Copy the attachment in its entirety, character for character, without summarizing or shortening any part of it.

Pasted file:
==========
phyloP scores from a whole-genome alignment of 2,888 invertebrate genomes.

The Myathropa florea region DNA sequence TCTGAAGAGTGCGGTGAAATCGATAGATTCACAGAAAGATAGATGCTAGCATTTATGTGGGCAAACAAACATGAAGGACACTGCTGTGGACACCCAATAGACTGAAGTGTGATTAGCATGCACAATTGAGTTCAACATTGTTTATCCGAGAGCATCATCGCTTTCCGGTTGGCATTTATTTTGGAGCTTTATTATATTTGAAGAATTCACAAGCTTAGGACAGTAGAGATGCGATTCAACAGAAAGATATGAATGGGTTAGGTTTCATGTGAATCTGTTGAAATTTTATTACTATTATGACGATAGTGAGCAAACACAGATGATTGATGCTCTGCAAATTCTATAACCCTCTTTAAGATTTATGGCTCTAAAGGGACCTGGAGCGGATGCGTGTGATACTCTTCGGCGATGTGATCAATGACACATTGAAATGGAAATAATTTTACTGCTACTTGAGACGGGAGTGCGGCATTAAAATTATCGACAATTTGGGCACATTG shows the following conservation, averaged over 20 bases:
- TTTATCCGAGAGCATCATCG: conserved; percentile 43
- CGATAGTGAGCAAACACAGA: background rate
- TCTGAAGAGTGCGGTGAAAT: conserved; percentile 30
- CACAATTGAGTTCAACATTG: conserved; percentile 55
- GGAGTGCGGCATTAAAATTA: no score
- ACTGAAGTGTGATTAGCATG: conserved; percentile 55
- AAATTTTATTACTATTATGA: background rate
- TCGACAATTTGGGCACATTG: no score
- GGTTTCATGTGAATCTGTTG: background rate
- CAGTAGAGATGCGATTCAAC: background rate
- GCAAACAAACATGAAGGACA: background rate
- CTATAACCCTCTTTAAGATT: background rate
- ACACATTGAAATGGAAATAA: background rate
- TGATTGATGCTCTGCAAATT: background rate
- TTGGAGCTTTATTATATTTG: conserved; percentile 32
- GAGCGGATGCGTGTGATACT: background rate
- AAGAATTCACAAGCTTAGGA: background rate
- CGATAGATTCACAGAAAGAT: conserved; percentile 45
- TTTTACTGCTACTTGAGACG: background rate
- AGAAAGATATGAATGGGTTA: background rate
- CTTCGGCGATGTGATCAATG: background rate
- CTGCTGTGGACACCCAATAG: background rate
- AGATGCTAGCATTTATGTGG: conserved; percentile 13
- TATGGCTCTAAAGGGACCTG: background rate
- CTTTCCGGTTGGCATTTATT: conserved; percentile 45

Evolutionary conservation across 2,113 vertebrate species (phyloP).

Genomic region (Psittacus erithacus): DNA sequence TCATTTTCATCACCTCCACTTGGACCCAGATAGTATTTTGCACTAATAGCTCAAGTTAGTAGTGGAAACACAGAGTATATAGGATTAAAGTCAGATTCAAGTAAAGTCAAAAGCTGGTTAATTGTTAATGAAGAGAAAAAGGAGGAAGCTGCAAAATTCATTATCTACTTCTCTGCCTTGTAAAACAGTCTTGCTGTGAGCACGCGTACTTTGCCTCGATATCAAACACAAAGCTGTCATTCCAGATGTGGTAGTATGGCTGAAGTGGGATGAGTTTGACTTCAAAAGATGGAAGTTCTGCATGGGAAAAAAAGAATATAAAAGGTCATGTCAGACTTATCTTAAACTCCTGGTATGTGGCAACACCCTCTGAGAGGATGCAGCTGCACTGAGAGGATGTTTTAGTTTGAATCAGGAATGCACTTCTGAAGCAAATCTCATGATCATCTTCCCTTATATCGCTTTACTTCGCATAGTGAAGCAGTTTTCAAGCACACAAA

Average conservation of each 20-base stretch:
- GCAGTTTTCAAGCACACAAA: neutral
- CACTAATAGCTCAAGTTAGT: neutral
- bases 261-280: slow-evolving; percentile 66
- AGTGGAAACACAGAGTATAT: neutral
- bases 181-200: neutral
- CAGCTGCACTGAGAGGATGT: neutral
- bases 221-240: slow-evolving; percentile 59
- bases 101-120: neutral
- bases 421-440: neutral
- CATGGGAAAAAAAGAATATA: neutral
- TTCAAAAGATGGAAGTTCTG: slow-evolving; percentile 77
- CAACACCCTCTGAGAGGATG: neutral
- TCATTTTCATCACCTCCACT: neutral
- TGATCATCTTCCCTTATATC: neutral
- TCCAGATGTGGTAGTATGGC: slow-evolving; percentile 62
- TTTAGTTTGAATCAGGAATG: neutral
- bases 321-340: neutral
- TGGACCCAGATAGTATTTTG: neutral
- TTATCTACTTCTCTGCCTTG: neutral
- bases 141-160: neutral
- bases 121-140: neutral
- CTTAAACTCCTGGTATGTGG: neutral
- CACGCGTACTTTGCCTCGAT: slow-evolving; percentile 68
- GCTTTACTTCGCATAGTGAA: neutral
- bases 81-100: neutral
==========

phyloP scores from a whole-genome alignment of 2,888 invertebrate genomes.

The Myathropa florea region DNA sequence TCTGAAGAGTGCGGTGAAATCGATAGATTCACAGAAAGATAGATGCTAGCATTTATGTGGGCAAACAAACATGAAGGACACTGCTGTGGACACCCAATAGACTGAAGTGTGATTAGCATGCACAATTGAGTTCAACATTGTTTATCCGAGAGCATCATCGCTTTCCGGTTGGCATTTATTTTGGAGCTTTATTATATTTGAAGAATTCACAAGCTTAGGACAGTAGAGATGCGATTCAACAGAAAGATATGAATGGGTTAGGTTTCATGTGAATCTGTTGAAATTTTATTACTATTATGACGATAGTGAGCAAACACAGATGATTGATGCTCTGCAAATTCTATAACCCTCTTTAAGATTTATGGCTCTAAAGGGACCTGGAGCGGATGCGTGTGATACTCTTCGGCGATGTGATCAATGACACATTGAAATGGAAATAATTTTACTGCTACTTGAGACGGGAGTGCGGCATTAAAATTATCGACAATTTGGGCACATTG shows the following conservation, averaged over 20 bases:
- TTTATCCGAGAGCATCATCG: conserved; percentile 43
- CGATAGTGAGCAAACACAGA: background rate
- TCTGAAGAGTGCGGTGAAAT: conserved; percentile 30
- CACAATTGAGTTCAACATTG: conserved; percentile 55
- GGAGTGCGGCATTAAAATTA: no score
- ACTGAAGTGTGATTAGCATG: conserved; percentile 55
- AAATTTTATTACTATTATGA: background rate
- TCGACAATTTGGGCACATTG: no score
- GGTTTCATGTGAATCTGTTG: background rate
- CAGTAGAGATGCGATTCAAC: background rate
- GCAAACAAACATGAAGGACA: background rate
- CTATAACCCTCTTTAAGATT: background rate
- ACACATTGAAATGGAAATAA: background rate
- TGATTGATGCTCTGCAAATT: background rate
- TTGGAGCTTTATTATATTTG: conserved; percentile 32
- GAGCGGATGCGTGTGATACT: background rate
- AAGAATTCACAAGCTTAGGA: background rate
- CGATAGATTCACAGAAAGAT: conserved; percentile 45
- TTTTACTGCTACTTGAGACG: background rate
- AGAAAGATATGAATGGGTTA: background rate
- CTTCGGCGATGTGATCAATG: background rate
- CTGCTGTGGACACCCAATAG: background rate
- AGATGCTAGCATTTATGTGG: conserved; percentile 13
- TATGGCTCTAAAGGGACCTG: background rate
- CTTTCCGGTTGGCATTTATT: conserved; percentile 45

Evolutionary conservation across 2,113 vertebrate species (phyloP).

Genomic region (Psittacus erithacus): DNA sequence TCATTTTCATCACCTCCACTTGGACCCAGATAGTATTTTGCACTAATAGCTCAAGTTAGTAGTGGAAACACAGAGTATATAGGATTAAAGTCAGATTCAAGTAAAGTCAAAAGCTGGTTAATTGTTAATGAAGAGAAAAAGGAGGAAGCTGCAAAATTCATTATCTACTTCTCTGCCTTGTAAAACAGTCTTGCTGTGAGCACGCGTACTTTGCCTCGATATCAAACACAAAGCTGTCATTCCAGATGTGGTAGTATGGCTGAAGTGGGATGAGTTTGACTTCAAAAGATGGAAGTTCTGCATGGGAAAAAAAGAATATAAAAGGTCATGTCAGACTTATCTTAAACTCCTGGTATGTGGCAACACCCTCTGAGAGGATGCAGCTGCACTGAGAGGATGTTTTAGTTTGAATCAGGAATGCACTTCTGAAGCAAATCTCATGATCATCTTCCCTTATATCGCTTTACTTCGCATAGTGAAGCAGTTTTCAAGCACACAAA

Average conservation of each 20-base stretch:
- GCAGTTTTCAAGCACACAAA: neutral
- CACTAATAGCTCAAGTTAGT: neutral
- bases 261-280: slow-evolving; percentile 66
- AGTGGAAACACAGAGTATAT: neutral
- bases 181-200: neutral
- CAGCTGCACTGAGAGGATGT: neutral
- bases 221-240: slow-evolving; percentile 59
- bases 101-120: neutral
- bases 421-440: neutral
- CATGGGAAAAAAAGAATATA: neutral
- TTCAAAAGATGGAAGTTCTG: slow-evolving; percentile 77
- CAACACCCTCTGAGAGGATG: neutral
- TCATTTTCATCACCTCCACT: neutral
- TGATCATCTTCCCTTATATC: neutral
- TCCAGATGTGGTAGTATGGC: slow-evolving; percentile 62
- TTTAGTTTGAATCAGGAATG: neutral
- bases 321-340: neutral
- TGGACCCAGATAGTATTTTG: neutral
- TTATCTACTTCTCTGCCTTG: neutral
- bases 141-160: neutral
- bases 121-140: neutral
- CTTAAACTCCTGGTATGTGG: neutral
- CACGCGTACTTTGCCTCGAT: slow-evolving; percentile 68
- GCTTTACTTCGCATAGTGAA: neutral
- bases 81-100: neutral